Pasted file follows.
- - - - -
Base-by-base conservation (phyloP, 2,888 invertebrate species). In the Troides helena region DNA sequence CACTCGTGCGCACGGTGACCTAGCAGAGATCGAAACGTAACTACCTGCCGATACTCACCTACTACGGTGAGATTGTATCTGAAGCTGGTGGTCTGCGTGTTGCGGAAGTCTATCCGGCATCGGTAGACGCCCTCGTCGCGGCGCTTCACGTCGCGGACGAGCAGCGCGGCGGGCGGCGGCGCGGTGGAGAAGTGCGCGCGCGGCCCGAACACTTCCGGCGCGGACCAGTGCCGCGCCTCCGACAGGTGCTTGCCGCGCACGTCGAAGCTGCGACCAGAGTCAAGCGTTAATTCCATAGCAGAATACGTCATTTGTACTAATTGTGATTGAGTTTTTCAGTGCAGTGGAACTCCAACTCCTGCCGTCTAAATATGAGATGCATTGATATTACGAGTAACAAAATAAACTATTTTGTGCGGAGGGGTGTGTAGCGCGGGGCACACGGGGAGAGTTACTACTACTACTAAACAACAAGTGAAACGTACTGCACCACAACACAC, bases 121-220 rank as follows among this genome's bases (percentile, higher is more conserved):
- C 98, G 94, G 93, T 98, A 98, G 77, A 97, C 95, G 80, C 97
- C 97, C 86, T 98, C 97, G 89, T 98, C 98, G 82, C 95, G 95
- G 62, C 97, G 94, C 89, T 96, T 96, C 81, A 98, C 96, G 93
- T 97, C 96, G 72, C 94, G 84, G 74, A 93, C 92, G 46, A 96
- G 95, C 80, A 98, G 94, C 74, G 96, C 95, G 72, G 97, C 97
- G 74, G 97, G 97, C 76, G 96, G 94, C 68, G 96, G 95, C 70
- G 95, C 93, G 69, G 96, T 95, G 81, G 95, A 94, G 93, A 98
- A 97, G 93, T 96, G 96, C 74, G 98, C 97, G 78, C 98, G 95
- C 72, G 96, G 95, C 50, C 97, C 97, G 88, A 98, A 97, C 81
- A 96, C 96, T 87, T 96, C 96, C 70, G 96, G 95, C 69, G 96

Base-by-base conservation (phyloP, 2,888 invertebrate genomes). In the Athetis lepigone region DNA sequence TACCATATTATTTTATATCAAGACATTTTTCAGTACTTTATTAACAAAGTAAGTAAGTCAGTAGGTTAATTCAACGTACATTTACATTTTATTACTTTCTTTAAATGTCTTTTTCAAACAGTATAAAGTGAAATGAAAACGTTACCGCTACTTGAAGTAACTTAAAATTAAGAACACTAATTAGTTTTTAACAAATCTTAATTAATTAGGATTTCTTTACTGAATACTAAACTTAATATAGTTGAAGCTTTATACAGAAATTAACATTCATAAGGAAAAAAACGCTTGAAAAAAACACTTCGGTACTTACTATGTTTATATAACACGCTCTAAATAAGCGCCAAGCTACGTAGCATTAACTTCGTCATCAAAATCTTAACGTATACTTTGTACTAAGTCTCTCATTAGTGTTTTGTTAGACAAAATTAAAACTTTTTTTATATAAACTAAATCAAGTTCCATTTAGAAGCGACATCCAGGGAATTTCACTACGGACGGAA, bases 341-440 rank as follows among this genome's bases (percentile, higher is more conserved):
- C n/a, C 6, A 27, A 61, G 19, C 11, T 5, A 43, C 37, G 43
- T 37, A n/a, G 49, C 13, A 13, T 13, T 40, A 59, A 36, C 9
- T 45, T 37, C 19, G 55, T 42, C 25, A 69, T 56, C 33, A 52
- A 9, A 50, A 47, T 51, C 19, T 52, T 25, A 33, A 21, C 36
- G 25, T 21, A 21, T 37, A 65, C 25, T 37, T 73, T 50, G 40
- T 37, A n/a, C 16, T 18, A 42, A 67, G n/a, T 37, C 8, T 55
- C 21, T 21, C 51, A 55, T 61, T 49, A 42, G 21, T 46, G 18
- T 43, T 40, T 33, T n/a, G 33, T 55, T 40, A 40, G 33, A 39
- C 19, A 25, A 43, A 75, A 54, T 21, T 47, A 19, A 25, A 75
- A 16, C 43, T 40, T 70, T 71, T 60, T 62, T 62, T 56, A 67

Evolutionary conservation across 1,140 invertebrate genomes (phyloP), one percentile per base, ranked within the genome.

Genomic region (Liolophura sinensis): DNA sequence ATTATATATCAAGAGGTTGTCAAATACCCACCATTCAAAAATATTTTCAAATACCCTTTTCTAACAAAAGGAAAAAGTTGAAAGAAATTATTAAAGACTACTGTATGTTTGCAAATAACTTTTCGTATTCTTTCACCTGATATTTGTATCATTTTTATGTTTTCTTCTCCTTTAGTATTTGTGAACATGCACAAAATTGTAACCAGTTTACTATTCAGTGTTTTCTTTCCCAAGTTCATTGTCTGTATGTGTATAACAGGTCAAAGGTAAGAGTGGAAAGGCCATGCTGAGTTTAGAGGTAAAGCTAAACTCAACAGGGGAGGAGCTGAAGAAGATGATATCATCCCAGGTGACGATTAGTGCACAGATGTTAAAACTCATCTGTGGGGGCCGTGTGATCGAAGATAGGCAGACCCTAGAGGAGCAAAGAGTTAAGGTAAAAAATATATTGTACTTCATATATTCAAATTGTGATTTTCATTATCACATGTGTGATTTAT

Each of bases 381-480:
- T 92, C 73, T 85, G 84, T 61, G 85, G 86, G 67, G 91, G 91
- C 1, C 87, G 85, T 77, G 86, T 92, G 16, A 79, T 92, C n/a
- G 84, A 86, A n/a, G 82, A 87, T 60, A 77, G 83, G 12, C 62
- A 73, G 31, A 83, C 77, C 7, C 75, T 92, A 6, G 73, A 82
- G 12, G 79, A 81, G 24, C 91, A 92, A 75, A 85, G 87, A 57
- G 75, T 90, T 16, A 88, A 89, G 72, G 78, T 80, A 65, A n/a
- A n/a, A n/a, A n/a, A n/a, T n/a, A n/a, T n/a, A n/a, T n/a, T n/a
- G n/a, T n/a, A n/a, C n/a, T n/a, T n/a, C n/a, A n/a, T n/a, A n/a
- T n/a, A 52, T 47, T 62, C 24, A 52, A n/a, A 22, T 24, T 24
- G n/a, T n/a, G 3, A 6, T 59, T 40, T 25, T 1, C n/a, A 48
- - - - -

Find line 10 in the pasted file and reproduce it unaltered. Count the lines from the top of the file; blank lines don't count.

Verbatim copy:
- C 72, G 96, G 95, C 50, C 97, C 97, G 88, A 98, A 97, C 81